Netherlands: Every dog has its copyright?
The court of appeal of The Hague recently ruled that the lifelike stuffed animal reproduction of a dog is protected by copyright. This decision once again proves that the threshold for claimants to invoke copyright is quite low.
Enesco, a toy company, manufactures and distributes a stuffed dog called "Boo The World's Cutest Dog". The stuffed animal is based on the actual dog Boo, which is a specially groomed dog that is quite famous. It even has its own FaceBook page, which has 17 million "likes". Enesco, acting as licensee in respect of toys related to the dog Boo, objected to the sale of a more or less identical stuffed dog bearing the name Pom by Dino Trading, claiming that the Pom toy was infringing Enesco's (licensed) copyright in the stuffed Boo dog.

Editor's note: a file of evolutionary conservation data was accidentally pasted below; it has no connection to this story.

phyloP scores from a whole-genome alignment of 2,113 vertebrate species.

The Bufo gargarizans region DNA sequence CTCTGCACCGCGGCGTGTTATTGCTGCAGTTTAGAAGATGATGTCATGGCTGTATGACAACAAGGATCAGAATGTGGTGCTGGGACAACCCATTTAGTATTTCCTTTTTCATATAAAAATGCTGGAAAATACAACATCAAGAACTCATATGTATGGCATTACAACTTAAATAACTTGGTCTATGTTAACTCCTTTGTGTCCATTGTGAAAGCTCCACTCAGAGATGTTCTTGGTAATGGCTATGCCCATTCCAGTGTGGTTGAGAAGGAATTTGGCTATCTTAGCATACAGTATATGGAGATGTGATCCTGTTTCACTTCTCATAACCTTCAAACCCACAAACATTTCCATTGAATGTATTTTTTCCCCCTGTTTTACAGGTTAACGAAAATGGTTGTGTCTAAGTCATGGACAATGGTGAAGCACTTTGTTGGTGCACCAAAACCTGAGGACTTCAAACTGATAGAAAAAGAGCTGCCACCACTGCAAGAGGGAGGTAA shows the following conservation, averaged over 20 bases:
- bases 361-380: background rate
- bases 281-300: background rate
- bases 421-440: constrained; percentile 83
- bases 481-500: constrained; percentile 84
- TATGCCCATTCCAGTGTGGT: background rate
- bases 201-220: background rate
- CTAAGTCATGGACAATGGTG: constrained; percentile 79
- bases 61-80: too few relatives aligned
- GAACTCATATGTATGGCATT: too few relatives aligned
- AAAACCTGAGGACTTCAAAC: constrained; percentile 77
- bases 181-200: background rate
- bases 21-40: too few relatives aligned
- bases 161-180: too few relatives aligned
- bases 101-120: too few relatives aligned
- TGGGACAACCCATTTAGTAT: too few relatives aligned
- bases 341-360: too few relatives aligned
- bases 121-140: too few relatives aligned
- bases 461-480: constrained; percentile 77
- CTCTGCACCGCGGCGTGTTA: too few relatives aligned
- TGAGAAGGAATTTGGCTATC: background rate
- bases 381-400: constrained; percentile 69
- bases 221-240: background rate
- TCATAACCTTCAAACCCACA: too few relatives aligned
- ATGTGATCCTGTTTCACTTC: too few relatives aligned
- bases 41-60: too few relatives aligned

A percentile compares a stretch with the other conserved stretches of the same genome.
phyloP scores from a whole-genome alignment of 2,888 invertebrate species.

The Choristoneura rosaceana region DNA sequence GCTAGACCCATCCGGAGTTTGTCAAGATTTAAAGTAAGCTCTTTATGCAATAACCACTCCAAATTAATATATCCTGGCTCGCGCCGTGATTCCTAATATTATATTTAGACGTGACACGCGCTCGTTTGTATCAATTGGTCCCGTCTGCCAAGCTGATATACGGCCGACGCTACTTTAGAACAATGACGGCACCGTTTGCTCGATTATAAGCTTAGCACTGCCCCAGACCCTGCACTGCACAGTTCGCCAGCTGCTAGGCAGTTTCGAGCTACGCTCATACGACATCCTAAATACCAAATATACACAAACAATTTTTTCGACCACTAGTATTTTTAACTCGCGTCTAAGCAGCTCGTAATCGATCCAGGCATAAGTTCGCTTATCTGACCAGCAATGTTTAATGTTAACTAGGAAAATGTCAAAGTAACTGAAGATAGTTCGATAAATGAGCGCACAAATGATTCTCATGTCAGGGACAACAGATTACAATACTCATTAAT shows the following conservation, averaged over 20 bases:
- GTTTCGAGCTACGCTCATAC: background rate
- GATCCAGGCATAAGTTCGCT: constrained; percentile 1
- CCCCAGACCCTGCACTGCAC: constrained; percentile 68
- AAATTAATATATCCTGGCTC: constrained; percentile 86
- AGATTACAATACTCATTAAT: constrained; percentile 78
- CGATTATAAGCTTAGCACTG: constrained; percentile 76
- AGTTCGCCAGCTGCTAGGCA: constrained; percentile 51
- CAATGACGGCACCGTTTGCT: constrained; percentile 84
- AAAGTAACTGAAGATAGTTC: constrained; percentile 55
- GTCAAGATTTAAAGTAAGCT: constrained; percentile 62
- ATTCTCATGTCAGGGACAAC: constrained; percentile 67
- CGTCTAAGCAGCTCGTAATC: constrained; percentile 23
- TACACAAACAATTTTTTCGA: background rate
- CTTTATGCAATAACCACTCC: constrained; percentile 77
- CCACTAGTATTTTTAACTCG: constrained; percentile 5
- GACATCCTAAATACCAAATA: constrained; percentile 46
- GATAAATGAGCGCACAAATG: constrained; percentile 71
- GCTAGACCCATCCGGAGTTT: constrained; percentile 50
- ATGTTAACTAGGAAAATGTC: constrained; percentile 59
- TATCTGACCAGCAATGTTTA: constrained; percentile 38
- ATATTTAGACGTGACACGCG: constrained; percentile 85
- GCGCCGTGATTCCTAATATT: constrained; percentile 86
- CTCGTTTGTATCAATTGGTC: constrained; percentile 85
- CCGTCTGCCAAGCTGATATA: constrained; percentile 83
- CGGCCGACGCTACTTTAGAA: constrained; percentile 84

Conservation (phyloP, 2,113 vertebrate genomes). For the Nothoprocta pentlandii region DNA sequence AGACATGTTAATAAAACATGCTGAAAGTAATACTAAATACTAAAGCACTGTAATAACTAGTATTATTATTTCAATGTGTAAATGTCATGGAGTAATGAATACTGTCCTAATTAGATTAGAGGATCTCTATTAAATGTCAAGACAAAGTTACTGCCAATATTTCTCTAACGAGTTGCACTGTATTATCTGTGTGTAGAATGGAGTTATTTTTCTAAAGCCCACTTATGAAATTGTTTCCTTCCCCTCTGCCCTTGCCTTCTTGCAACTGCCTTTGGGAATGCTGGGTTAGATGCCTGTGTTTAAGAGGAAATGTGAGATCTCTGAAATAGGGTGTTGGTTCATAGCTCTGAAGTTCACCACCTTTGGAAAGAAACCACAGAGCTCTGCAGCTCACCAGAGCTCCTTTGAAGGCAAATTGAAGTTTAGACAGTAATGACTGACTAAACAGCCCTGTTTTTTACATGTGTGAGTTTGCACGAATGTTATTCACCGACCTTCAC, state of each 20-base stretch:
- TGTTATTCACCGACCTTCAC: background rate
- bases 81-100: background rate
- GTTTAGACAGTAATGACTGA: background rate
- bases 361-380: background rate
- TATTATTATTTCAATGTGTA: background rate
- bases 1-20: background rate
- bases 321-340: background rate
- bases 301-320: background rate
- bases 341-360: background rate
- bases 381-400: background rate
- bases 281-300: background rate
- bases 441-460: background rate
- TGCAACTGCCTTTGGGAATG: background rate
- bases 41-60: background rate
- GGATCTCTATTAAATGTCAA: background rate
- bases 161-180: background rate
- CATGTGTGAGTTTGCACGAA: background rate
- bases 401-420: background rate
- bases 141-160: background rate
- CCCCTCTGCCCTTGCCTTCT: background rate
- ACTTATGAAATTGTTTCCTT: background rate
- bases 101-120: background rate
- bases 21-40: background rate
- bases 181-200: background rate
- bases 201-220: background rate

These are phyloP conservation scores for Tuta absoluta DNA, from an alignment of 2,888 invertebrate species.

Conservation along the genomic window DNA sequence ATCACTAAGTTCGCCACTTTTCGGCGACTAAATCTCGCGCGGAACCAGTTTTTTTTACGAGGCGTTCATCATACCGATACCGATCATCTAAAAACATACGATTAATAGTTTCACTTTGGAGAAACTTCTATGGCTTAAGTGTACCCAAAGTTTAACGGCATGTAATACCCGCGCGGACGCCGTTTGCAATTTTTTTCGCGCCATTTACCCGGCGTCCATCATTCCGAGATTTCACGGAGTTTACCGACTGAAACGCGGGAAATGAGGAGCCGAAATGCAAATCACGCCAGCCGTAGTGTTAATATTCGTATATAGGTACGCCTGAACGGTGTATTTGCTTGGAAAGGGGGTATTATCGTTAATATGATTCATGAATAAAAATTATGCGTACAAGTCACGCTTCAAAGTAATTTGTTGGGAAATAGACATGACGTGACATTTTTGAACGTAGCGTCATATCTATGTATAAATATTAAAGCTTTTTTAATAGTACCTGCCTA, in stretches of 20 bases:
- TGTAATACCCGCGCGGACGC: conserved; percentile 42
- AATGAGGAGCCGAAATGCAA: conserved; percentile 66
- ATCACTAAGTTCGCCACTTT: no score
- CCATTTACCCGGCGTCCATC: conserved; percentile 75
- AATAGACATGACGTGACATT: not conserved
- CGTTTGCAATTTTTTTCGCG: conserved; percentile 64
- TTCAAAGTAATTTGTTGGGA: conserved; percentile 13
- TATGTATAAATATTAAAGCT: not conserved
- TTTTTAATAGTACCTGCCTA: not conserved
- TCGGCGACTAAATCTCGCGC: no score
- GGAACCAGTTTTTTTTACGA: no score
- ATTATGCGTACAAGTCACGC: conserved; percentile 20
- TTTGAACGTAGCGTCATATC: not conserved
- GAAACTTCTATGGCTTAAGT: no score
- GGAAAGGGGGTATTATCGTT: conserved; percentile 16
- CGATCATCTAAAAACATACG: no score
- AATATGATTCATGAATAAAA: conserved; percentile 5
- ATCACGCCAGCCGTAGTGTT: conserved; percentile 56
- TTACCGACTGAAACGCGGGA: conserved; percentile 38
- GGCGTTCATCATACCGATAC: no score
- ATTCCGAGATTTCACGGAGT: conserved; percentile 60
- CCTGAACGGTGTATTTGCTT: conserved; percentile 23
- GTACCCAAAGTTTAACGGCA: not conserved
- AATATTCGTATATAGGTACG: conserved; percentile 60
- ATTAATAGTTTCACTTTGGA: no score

In the Netherlands, copyright is vested in a work that is based on the creative act of the author, and that reflects the author's signature. Banal or trite designs fall outside of the scope of what is protected by copyright. In first instance, the court ruled that the stuffed Boo is nothing more than a realistic reproduction of a real life dog, and therefore, no copyright can be claimed. The Court of Appeal however, is of the opinion that the stuffed Boo is in fact protected by copyright, and that the sale of the Pom dog constitutes an infringement. Given that the definition of what constitutes a work enjoying copyright is harmonised, the Court of Appeal granted the injunction in respect of the EU territory.
This goes to show that little creativity is required to invoke copyright as an author. In any case, manufacturers of lifelike reproduction toys (such as stuffed animals or toy cars) are thrown a bone by this ruling, as it will strengthen their position as copyright owners.